1798 Pattern Scottish Infantry Officer Broadsword Wellington Army



A scarce model with a nice leather scabbard...
...The 1798 Pattern was the first attempt by the British to standardize sword patterns for the Scottish regiments and was very loose in some respects, with blades coming from Solingen (Prussia / Germany), England and Scotland, clearly with officers mounting the blades from their existing pre-pattern.
All highlander officers were wearing this sword at Waterloo.

It has a magnificent impressive brass hilt ...

The single narrow fuller blade is 84.5 cm long, it has some very distinct temper lines commensurate with 
being an english quality traditionally made blade.





It has a spear-pointed blade.

It is marked" Woolley & Co" on one side and "Warranted" on the other one.








42nd Regiment of Infantry Highlander Officer with a 1798 pattern sword






A few highlanders regiments, the 42 nd, 71nd, 73 nd , 92 nd and 79 nd went to battle at waterloo and formed the square against the french cavalry and the mighty cuirassier .

According to legend, the men of the 92nd hung on to the stirrups of the Scots Greys during the charge when the Eagle of the French 45th Ligne was captured.

Although both regiments record it as part of their history, independent eyewitness accounts do not confirm the truth of the "stirrup charge”




Lovely leather scabbard which was carried with a cross-belt and a frog.





On the brass chape..."Bunnell and Day"...swords supplier in Bedford street near the Strand and Horse Guards Parade in London circa 1800.

Bunnell passed away on July 1800...so our sword is dated beetween 1798 and 1800.

In the obtuary  in July 1800...you could read ...

"At Camberwell, Surrey, of a decline, aged 39, Mr. Stephen Day, partner with Mr. Bunnell, of Bedford street, Covent-garden. He was distinguished by extra-ordinary talents for business, by a clear and discriminative understanding, unremitting industry, unyielding perseverance, and active enquiry...he was gentle, friendly and benevolent ; an exemple in all the relations of life..."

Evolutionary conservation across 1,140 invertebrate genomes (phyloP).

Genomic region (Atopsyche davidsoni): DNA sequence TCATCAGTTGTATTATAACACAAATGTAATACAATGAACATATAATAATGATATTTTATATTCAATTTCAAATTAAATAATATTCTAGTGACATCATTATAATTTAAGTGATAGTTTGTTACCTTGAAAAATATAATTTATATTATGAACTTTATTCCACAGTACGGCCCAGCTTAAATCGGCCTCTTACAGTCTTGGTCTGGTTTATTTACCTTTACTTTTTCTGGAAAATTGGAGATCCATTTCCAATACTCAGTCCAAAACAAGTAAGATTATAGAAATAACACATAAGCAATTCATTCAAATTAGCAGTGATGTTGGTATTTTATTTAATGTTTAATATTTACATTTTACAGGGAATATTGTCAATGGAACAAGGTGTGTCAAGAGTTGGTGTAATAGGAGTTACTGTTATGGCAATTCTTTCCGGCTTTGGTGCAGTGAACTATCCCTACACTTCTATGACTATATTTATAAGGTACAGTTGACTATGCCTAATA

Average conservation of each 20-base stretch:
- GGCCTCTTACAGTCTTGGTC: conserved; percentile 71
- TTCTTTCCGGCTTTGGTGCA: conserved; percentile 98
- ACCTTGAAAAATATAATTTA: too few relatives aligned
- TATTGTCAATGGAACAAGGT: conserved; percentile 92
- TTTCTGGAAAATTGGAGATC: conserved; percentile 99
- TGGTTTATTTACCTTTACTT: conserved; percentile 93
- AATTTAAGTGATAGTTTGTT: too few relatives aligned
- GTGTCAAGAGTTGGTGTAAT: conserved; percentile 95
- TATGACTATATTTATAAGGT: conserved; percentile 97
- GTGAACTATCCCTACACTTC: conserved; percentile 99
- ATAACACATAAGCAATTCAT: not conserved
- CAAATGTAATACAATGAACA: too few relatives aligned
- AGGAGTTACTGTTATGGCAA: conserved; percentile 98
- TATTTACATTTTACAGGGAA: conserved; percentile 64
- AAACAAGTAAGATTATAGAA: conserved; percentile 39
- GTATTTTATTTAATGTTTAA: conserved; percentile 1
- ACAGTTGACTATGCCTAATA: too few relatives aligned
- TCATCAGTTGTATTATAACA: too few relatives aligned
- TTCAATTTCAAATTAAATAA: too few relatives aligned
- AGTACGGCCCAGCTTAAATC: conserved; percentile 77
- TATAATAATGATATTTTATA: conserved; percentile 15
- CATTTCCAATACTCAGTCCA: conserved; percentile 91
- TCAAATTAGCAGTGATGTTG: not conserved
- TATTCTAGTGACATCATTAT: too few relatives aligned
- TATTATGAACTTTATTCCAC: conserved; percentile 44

Officer carrying the 1798 Patern at Waterloo






Highlanders forming the square in front of the Red Lancers of the Imperial Guard








By the end of the day at Waterloo the situation was desperate as entire files were blown away by the French artillery.

The 79th, like many other British battalions, were near the breaking point. The pipes and drummers of the battalion were kept in the centre of the square together with the colours and the regimental staff.

During one of the lulls of the battle, Piper MacKay of the Grenadier company boldly marched in a deliberate fashion around the outside of the 79ths square playing the famous Piobaireachd "Cogadh no Sith" (Peace or War).

MacKay's sangfroid under fire no doubt inspired his comrades, and the entire battalion. His devotion to the war like music of the pipes, played in these most appropriate circumstances, caught the public's imagination.

King George III was so inspired by the event that he personally presented MacKay with a specially made set of silver mounted pipes that remain a treasured item in the regimental museum of the Queens Own Highlanders.






Marked "Woolley and Co" for James Woolley from Camberwell.
James Woolley set up his shop, 74 Edmund Street Camberwell in1798, a few miles south of London Bridge.

It became   'WOOLLEY & DEAKIN' on the 30th April 1803,  therefore dating this sword 1800.






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